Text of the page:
Review: Lost Lake by Sarah Addison Allen

Tuesday, November 18, 2014

Cover of Lost Lake by Sarah Addison Allen
3 Stars

Kate has been living the past year of her life in a daze. Her husband died and she's retreated into herself, letting her mother-in-law make all the decisions for Kate and Kate's whimsical daughter, Devin. But Kate wakes up one morning to find that she's somehow agreed to sell her house and move in with her mother-in-law, who does mean well but who invariably crushes Devin's unique charm. So Kate and Devin hit the road, only to find themselves at Lost Lake, an old summer camp/resort owned by Kate's aunt Eby.

Eby has been mourning her husband for years now and she's tired of putting on a brave face. She's just agreed to sell her property to a land developer. But there's something magical and healing about this lake that can't be lost in a land grab. Lost souls tend to gather here to look for hope and redemption. Now they must come together to save the place that's saved so many of them.

When I first read this, I thought it was another solid four-star book from Sarah Addison Allen. But now that months have passed, it's faded away and I'm only left feeling that it was a decent entry in her body of work. I'm bumping it back to three stars.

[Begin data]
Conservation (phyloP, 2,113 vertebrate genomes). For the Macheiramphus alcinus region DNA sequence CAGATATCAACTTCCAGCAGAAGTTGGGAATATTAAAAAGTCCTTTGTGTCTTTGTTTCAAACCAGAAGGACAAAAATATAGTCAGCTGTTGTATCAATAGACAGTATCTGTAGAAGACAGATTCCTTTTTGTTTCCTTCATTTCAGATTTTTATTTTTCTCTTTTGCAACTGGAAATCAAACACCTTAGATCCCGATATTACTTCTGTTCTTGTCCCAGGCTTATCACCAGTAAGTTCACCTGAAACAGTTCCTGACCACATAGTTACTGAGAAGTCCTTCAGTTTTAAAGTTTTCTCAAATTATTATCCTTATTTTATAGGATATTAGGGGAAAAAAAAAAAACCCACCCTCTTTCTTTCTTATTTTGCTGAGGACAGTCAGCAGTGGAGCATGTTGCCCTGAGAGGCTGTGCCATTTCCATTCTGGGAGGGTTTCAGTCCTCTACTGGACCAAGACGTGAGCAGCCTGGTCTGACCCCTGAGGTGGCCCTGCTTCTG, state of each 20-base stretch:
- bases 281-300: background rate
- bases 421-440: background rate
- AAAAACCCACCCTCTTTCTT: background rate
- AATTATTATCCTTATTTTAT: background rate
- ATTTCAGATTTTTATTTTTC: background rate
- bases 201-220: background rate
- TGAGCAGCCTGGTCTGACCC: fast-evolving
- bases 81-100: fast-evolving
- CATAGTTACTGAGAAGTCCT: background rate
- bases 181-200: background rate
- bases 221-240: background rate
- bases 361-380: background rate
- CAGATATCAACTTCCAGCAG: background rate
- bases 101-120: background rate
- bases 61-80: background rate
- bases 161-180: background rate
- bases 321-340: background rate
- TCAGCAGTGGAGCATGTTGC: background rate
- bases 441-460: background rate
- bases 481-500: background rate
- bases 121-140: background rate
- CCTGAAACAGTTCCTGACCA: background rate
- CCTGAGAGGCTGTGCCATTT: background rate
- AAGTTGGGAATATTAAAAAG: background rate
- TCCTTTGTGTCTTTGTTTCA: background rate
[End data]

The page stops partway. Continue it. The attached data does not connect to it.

Devin may have been my favorite character. She's a bright child but she definitely marches to her own drummer. She loves to play dress-up and can frequently be found in outlandish combinations such as fairy wings and cowboy boots. What's not to love? She responds to the lake's magic almost instantly and fights hard to save it and solve old mysteries.

The resident chef, Lisette, broke my heart. Her first romance was troubled to say the least, leaving her mute and solitary. It's obvious that she has a lot to offer the people around her but she chooses to remain isolated, only offering peeks of her soul through her cooking.

The other characters were solid enough. I wanted to shake both Kate and Eby at times. The faithful flock of summer residents were a hoot. All ancient in years, they have young, irrepressible spirits and they aren't losing their refuge without a fight.

So why only three stars? The plot just felt a bit too familiar. There's nothing wrong with familiar; familiar is comfortable. But familiar doesn't really stand out either. And I can't say it any better than that.